CHEYENNE – Two bills seeking to reform Wyoming’s controversial asset seizure and forfeiture laws were introduced at the start of this year’s legislative session.
But only one of the proposals – the less controversial of the two – remains alive as the Legislature has moved into its third week.
House Bill 14 was among the proposals that died a quiet death Friday when it failed to meet a legislative deadline for bills to clear their first reading in their chamber of origin by the close of that day’s work.
The proposal would have prevented authorities from seizing property, such as vehicles or cash, in drug-related crimes unless there is a criminal conviction.
This would effectively end the state’s current civil asset forfeiture policy that allows property to be seized as long as there is probable cause that it was used in connection with the crime.
The bill was nearly identical to a proposal that easily passed the House and Senate during last year’s legislative session. But Gov. Matt Mead vetoed that measure and the Legislature failed to override it.
Another showdown between the Legislature and the governor seemed possible after the proposal easily passed its introduction vote and then cleared the House Judiciary Committee on a 6-3 decision.
But its death now leaves Senate File 46 as the only remaining asset forfeiture bill that still has a chance of passing this year.
The bill was the result of the Joint Judiciary Interim Committee’s work over the last year to find a compromise measure that would satisfy both the law enforcement community and those pushing for reforms.
They came up with a plan that provides additional steps before a judge can order property to be seized. But it still allows property to be seized and forfeited without requiring a conviction.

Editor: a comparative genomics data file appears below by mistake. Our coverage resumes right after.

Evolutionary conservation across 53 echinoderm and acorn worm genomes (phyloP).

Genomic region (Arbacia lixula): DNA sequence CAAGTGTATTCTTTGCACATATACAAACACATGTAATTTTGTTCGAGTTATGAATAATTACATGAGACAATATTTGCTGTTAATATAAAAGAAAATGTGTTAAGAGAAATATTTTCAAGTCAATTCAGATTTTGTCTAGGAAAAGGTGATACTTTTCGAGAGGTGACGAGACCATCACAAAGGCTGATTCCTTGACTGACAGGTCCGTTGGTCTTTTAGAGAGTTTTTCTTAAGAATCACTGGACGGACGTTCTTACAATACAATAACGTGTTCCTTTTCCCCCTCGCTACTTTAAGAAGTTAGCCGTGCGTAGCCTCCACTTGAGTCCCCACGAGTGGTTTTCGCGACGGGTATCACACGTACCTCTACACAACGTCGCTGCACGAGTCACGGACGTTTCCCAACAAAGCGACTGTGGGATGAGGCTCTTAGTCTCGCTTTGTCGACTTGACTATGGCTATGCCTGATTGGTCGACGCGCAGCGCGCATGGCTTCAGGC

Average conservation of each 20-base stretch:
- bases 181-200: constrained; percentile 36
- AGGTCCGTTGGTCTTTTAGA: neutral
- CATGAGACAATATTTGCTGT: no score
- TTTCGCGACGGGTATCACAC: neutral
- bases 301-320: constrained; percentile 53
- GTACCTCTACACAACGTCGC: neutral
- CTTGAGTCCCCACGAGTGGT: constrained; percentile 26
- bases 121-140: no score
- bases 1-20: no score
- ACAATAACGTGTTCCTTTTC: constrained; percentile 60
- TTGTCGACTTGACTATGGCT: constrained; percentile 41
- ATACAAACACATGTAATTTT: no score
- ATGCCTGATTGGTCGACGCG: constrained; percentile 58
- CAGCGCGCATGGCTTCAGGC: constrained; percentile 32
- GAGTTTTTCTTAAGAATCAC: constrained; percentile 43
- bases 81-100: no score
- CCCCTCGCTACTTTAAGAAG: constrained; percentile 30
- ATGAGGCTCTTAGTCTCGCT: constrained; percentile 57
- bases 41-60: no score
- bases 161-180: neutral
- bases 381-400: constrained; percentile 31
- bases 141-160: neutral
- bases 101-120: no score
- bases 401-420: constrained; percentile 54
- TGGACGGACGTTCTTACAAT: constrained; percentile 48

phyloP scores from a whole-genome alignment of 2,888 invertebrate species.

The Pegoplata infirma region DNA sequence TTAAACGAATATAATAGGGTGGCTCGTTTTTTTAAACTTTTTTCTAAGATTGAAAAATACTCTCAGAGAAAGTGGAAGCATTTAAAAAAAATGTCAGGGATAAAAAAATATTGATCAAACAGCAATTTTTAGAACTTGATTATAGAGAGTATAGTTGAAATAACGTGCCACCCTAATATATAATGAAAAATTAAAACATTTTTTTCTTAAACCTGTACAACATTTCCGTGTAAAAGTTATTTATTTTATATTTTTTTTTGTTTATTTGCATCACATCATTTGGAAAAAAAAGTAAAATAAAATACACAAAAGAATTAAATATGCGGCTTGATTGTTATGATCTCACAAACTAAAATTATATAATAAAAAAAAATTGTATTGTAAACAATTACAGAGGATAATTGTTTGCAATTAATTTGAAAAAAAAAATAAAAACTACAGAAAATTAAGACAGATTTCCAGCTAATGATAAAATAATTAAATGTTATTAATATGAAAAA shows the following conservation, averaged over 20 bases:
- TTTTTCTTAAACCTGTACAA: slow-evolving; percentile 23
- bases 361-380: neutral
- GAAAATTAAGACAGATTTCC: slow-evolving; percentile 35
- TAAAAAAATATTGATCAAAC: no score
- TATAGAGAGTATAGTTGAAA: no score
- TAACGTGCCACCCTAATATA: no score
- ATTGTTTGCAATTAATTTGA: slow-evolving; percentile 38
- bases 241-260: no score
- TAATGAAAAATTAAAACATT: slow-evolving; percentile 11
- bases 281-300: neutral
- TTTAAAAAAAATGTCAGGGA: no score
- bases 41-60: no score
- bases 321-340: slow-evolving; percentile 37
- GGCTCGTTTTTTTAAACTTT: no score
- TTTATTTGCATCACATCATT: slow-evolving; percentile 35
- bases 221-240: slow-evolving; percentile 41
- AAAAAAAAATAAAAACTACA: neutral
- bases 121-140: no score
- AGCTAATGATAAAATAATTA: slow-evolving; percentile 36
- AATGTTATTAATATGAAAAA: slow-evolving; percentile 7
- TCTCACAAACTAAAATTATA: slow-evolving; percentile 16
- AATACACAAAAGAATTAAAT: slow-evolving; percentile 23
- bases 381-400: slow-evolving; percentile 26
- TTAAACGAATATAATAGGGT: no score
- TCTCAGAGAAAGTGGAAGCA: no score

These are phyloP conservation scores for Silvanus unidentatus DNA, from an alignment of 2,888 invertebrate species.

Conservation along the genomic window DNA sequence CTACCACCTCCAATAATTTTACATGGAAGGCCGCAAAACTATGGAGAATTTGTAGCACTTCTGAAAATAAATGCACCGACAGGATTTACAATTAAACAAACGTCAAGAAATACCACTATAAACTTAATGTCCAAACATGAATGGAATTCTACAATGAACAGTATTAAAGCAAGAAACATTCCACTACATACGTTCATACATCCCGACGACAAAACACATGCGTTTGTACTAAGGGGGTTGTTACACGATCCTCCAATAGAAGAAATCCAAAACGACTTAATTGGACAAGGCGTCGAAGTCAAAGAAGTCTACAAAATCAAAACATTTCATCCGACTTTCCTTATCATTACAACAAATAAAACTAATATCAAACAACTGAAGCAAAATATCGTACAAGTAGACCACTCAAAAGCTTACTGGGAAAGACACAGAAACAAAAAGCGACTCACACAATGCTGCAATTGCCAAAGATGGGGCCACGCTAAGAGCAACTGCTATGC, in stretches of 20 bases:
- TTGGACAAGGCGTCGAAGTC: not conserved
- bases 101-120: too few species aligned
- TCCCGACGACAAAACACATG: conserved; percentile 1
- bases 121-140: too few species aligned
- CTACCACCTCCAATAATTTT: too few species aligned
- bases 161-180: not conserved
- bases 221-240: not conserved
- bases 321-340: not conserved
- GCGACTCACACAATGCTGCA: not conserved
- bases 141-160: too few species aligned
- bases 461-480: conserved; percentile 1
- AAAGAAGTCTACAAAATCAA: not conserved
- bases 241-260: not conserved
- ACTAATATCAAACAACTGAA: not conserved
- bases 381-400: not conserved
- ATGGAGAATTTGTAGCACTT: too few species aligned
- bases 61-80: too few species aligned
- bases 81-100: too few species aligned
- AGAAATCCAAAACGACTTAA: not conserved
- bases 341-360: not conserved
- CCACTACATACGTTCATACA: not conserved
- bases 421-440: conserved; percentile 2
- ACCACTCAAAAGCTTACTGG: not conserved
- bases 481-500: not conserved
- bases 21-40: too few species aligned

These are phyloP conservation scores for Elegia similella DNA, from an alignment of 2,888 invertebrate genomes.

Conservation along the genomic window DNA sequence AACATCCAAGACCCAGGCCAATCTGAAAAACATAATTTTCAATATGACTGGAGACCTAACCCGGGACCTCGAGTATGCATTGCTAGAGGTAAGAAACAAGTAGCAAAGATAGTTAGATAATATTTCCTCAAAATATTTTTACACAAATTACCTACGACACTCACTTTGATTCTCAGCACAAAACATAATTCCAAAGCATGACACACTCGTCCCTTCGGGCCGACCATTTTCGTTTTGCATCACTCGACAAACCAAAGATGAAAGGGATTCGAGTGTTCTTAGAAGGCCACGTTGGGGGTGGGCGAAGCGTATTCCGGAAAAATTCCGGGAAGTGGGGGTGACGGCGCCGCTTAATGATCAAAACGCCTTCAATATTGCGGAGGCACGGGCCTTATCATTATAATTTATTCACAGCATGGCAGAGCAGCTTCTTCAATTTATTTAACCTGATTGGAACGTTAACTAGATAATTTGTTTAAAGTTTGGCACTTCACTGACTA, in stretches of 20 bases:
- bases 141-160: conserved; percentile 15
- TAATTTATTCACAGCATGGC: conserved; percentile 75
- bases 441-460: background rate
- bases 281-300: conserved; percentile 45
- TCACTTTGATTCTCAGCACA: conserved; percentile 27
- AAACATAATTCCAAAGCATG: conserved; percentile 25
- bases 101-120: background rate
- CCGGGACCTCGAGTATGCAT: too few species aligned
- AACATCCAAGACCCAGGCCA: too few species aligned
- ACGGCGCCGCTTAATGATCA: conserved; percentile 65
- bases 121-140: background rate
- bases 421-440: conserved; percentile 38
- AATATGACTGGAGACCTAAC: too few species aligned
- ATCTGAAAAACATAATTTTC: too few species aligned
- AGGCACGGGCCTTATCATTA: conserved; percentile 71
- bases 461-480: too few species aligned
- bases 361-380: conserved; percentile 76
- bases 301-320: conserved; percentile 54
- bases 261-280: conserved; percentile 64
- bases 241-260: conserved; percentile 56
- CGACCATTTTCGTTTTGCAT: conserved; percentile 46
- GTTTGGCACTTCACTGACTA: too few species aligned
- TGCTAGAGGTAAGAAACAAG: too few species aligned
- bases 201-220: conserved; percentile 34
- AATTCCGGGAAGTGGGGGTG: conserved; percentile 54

The bill specifically requires law enforcement officials to contact the attorney general to determine whether to proceed with the seizure. A hearing before a judge would then be scheduled within 30 days to decide whether there is sufficient probable cause to move forward.
It also shifts the burden to the government to show that there is “clear and convincing” evidence that the property can be seized.
The proposal passed the Senate on a 30-0 vote last week and cleared its first of three votes in the House on Monday.
Rep. Kendell Kroeker, R-Evansville, was among those who said they favored the more stringent HB 14, since it required a criminal conviction before property could be seized.
But after the death of that bill, Kroeker said he will support SF 46.
“In the future, I will continue to work for requiring a criminal conviction (before property can be seized),” he said. “But I don’t want to not pass (SF 46) and find someone who potentially had their rights violated and say, ‘Hey, I voted against giving you some protections instead of none,’” Kroeker said.
“So I think it’s a step in the right direction, and I think it’s the first step in what hopefully will be another further step that will follow.”
Linda Burt, the former head of the now-defunct Wyoming chapter of the American Civil Liberties Union, also supported requiring a criminal conviction before a seizure could take place.
But she said SF 46 is still a good compromise that adds needed protections for residents.
“I don’t think this is an instance where the good is the enemy of the best,” she said. “And I would like to see this passed because I think it’s an improvement.”
The bill will be up for its second reading in the House today. If it advances without amendments, it would then be up for its final legislative approval on Wednesday.